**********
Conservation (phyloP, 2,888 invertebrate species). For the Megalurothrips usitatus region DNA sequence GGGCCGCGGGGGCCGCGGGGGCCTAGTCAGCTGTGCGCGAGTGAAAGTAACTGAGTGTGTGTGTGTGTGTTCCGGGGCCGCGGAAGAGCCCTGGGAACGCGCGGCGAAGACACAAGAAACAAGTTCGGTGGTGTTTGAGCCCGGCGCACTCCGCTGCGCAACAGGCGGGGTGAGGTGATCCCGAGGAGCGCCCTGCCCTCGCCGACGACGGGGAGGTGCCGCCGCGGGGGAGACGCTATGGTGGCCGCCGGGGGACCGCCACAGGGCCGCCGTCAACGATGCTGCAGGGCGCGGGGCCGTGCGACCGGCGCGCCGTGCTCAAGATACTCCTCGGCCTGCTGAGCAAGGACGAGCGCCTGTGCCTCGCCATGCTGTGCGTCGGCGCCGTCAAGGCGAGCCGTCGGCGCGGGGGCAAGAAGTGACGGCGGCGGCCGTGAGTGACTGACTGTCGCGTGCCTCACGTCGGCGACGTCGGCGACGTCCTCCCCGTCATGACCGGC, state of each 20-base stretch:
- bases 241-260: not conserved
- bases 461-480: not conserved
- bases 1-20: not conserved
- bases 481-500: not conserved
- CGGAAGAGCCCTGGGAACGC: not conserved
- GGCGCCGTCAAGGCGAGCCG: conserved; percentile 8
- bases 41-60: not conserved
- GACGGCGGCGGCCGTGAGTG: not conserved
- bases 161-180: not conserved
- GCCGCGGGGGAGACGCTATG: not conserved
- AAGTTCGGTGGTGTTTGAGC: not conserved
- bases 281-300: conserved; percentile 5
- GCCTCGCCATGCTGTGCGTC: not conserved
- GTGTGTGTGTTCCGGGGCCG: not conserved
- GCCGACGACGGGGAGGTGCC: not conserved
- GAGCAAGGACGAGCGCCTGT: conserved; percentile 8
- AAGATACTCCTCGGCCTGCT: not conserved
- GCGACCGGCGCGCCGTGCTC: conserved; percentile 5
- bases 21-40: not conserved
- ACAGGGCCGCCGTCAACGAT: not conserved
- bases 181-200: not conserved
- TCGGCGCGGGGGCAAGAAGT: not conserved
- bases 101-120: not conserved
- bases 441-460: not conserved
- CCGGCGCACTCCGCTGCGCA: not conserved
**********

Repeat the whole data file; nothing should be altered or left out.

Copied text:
Conservation (phyloP, 2,888 invertebrate species). For the Megalurothrips usitatus region DNA sequence GGGCCGCGGGGGCCGCGGGGGCCTAGTCAGCTGTGCGCGAGTGAAAGTAACTGAGTGTGTGTGTGTGTGTTCCGGGGCCGCGGAAGAGCCCTGGGAACGCGCGGCGAAGACACAAGAAACAAGTTCGGTGGTGTTTGAGCCCGGCGCACTCCGCTGCGCAACAGGCGGGGTGAGGTGATCCCGAGGAGCGCCCTGCCCTCGCCGACGACGGGGAGGTGCCGCCGCGGGGGAGACGCTATGGTGGCCGCCGGGGGACCGCCACAGGGCCGCCGTCAACGATGCTGCAGGGCGCGGGGCCGTGCGACCGGCGCGCCGTGCTCAAGATACTCCTCGGCCTGCTGAGCAAGGACGAGCGCCTGTGCCTCGCCATGCTGTGCGTCGGCGCCGTCAAGGCGAGCCGTCGGCGCGGGGGCAAGAAGTGACGGCGGCGGCCGTGAGTGACTGACTGTCGCGTGCCTCACGTCGGCGACGTCGGCGACGTCCTCCCCGTCATGACCGGC, state of each 20-base stretch:
- bases 241-260: not conserved
- bases 461-480: not conserved
- bases 1-20: not conserved
- bases 481-500: not conserved
- CGGAAGAGCCCTGGGAACGC: not conserved
- GGCGCCGTCAAGGCGAGCCG: conserved; percentile 8
- bases 41-60: not conserved
- GACGGCGGCGGCCGTGAGTG: not conserved
- bases 161-180: not conserved
- GCCGCGGGGGAGACGCTATG: not conserved
- AAGTTCGGTGGTGTTTGAGC: not conserved
- bases 281-300: conserved; percentile 5
- GCCTCGCCATGCTGTGCGTC: not conserved
- GTGTGTGTGTTCCGGGGCCG: not conserved
- GCCGACGACGGGGAGGTGCC: not conserved
- GAGCAAGGACGAGCGCCTGT: conserved; percentile 8
- AAGATACTCCTCGGCCTGCT: not conserved
- GCGACCGGCGCGCCGTGCTC: conserved; percentile 5
- bases 21-40: not conserved
- ACAGGGCCGCCGTCAACGAT: not conserved
- bases 181-200: not conserved
- TCGGCGCGGGGGCAAGAAGT: not conserved
- bases 101-120: not conserved
- bases 441-460: not conserved
- CCGGCGCACTCCGCTGCGCA: not conserved